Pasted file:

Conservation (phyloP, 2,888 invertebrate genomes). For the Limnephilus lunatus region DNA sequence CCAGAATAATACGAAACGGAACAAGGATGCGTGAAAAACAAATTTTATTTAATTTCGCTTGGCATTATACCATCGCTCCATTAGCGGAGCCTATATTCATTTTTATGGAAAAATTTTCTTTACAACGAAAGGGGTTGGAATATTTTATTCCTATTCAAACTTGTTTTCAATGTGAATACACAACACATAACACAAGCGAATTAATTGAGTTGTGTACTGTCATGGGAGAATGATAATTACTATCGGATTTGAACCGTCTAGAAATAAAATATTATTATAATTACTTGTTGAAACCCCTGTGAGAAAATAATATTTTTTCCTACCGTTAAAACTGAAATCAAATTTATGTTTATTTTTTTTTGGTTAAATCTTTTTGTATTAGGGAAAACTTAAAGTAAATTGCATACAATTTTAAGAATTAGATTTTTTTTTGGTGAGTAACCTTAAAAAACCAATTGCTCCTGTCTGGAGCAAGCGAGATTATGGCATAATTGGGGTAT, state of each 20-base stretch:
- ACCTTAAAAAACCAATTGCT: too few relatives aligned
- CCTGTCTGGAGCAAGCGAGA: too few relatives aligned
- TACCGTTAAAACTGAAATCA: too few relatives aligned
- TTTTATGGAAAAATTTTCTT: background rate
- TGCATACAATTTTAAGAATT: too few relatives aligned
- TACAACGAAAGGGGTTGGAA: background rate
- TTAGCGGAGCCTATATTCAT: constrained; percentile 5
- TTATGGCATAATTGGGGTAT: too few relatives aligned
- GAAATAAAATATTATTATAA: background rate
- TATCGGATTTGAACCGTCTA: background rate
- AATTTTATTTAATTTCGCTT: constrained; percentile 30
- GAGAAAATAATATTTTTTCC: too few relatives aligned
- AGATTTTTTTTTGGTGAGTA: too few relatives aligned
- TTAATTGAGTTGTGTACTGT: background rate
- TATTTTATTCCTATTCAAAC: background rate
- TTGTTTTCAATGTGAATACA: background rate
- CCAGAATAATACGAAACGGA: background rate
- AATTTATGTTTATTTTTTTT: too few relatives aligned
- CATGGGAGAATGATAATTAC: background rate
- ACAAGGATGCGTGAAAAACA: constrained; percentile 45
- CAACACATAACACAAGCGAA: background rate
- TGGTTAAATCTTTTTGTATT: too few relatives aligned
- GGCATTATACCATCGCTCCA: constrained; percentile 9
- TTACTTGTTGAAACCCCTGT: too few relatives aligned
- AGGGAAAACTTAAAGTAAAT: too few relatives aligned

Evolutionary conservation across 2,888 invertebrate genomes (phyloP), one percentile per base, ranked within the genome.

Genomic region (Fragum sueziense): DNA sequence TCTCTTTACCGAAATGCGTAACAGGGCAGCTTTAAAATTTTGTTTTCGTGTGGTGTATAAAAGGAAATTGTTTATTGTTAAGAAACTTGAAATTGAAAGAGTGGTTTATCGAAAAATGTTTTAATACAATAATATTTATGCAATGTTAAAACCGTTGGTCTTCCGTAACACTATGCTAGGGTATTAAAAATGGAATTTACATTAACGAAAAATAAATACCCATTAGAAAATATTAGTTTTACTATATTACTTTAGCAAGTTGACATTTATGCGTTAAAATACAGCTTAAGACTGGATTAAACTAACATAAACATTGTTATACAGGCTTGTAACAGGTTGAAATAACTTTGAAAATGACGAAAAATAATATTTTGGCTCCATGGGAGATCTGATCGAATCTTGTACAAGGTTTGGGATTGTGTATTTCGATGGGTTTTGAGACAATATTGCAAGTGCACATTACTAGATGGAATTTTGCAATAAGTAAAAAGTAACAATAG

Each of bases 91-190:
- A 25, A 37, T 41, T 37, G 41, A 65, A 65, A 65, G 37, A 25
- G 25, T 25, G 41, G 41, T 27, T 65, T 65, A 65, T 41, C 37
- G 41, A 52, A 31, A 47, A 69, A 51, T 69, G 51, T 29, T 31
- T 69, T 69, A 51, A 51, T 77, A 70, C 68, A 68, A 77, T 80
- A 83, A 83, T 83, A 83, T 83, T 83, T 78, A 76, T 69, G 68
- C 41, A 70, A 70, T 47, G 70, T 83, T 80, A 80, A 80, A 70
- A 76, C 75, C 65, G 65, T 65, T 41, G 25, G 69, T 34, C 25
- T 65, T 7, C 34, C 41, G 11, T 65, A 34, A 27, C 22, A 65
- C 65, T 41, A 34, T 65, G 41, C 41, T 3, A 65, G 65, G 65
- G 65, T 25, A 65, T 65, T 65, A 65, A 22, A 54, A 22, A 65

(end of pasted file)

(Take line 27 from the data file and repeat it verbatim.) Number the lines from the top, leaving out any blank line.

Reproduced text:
Evolutionary conservation across 2,888 invertebrate genomes (phyloP), one percentile per base, ranked within the genome.